Weathering the ship and adding cargo, ropes, tarps and other items are entirely optional however I think they provide a certain realistic and “lived in” look to the model. The materials used for this will be artists chalk in earth tones and several shades of grey from black to white. Also a mixture of 1/2 cup rubbing alcohol and 1/4 teaspoon India Ink will be used for detailing and weathering. Some craft store acrylics will also be used. The cargo and other details will be scratch built with styrene and stretched sprue.

Getting Started I read the kit instructions carefully several times to become familiar with how the kit is assembled. Likewise I read all photoetch instructions and marked which plastic parts will be replaced or augmented with the photoetch. I reviewed the book several times as well and started brainstorming how best to recreate certain parts or replace them with photoetch. I choose to use paper and styrene instead of photoetch for the hatches and doors. I carefully reviewed all the kit frets to get an understanding of where parts are located, and what will be modified and how.

With a basic plan of construction formed I proceeded to build and detail the hull first. The modifications will be listed in the following pages. In addition every part was removed when needed and the flash, edges and fret connection trimmed and sanded smooth. Parts were test fit when possible before gluing.

About the Author

About Anthony Kochevar (ajkochev)

I've modeled ships as a teen and started the hobby again in 2005. For some reason I got into the history of the Japanese Navy at this time and started building ships of this navy. I also do N Scale model railroading, reef aquariums and a few video games.


Thank you Anthony for sharing this incredible build with us. This is one of the finest ship models I've ever seen and in 700th scale no less! Your step by step instructions are much appreciated. There are enough construction tips there to keep me coming back over and over. Thanks again Anthony for a majestic build and thanks Mark for posting. Frank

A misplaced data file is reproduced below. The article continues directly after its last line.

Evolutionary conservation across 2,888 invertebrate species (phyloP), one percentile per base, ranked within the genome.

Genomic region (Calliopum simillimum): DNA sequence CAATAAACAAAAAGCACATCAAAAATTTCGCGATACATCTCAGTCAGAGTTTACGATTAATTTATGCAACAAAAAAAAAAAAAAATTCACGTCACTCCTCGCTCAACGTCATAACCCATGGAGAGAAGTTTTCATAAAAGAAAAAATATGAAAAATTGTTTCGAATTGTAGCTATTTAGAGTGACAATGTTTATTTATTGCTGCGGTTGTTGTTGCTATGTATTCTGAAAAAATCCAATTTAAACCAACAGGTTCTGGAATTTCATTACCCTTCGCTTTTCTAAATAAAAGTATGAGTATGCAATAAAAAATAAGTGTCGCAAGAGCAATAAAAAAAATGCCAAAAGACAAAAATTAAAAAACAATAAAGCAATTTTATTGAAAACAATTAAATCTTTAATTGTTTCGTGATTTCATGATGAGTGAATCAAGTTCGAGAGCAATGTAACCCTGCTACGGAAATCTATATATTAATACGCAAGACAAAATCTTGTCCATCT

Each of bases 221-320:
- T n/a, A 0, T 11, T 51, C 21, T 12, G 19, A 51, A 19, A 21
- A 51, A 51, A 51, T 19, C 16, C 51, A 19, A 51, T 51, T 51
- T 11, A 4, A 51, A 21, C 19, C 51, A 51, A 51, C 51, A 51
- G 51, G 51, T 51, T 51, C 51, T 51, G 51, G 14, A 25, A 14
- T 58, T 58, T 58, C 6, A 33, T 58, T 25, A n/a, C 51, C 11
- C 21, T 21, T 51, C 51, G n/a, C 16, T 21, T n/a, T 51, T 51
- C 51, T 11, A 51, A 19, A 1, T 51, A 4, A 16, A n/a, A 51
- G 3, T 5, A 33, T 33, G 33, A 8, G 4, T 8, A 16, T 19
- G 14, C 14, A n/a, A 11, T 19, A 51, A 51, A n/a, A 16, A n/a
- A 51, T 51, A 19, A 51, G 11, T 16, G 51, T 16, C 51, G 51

JUL 20, 2008 - 02:36 AM
Hi Anthony Thanks for writing this future reference great article! I know that it is supposed to be used with the AOTS book (just "sitting" there looking at me), but I must say that you already have cut the path through the jungle - if I might use this way of expression! Also I would like to make a small correction on a little thing and a challenge... correction: you called the wooden thing on the stern a raft. It isn't, it is a emergency rudder; challenge: you have gone the extra mile on this beauty, and although I could accept the water base for other model, in this particular case, I would say that it deserves a better one Congratulations Anthony!!! Rui
JUL 20, 2008 - 09:12 AM
Beautiful work Anthony. Very stunning. Kenny
JUL 20, 2008 - 01:10 PM
Simply one of the best I've seen in a long time. Thank you for sharing!
JUL 20, 2008 - 02:50 PM
Amazing workmanship there Anthony. Thanks for sharing and giving up all those tips and tricks. I know where I am going to be looking when I start working on my Musashi and Yamato models. One heck of a build and shows just what can be accomplished with the divine scale and some careful work.
JUL 20, 2008 - 04:51 PM
instant bookmark... just gorgeous,, hope my 350 nagato comes out 1/10th a s good as this one... will be watching and going over this one a long time, thanks for sharing!
JUL 22, 2008 - 11:24 AM
Thank you all for your replies. I really enjoy reading full buildup articles and thought I'd write one of a model I had a reference book and several sets of photoetch for. To spite several revisions I still can see alot of spelling/grammer errors I made in the document. This model also recently won First place, Judges grand and several other awards in a local IPMS show, I was very pleased. Your right that I took the easy way out on the water and perhappes I'll practice and try one day on giving it a better base. A reason this looked so good is that the kit itself is awesome. It comes with peices to build all versions of the Yamato. I'm going to be using it to build a 1944 Musashi in the future. If you want a good looking kit out of the box this is it. I highly recommend it.
JUL 22, 2008 - 12:59 PM
Indeed Anthony (I have both the Yamato and Musashi in the stash, waiting for better skills) Thanks again Rui
JUL 23, 2008 - 12:54 AM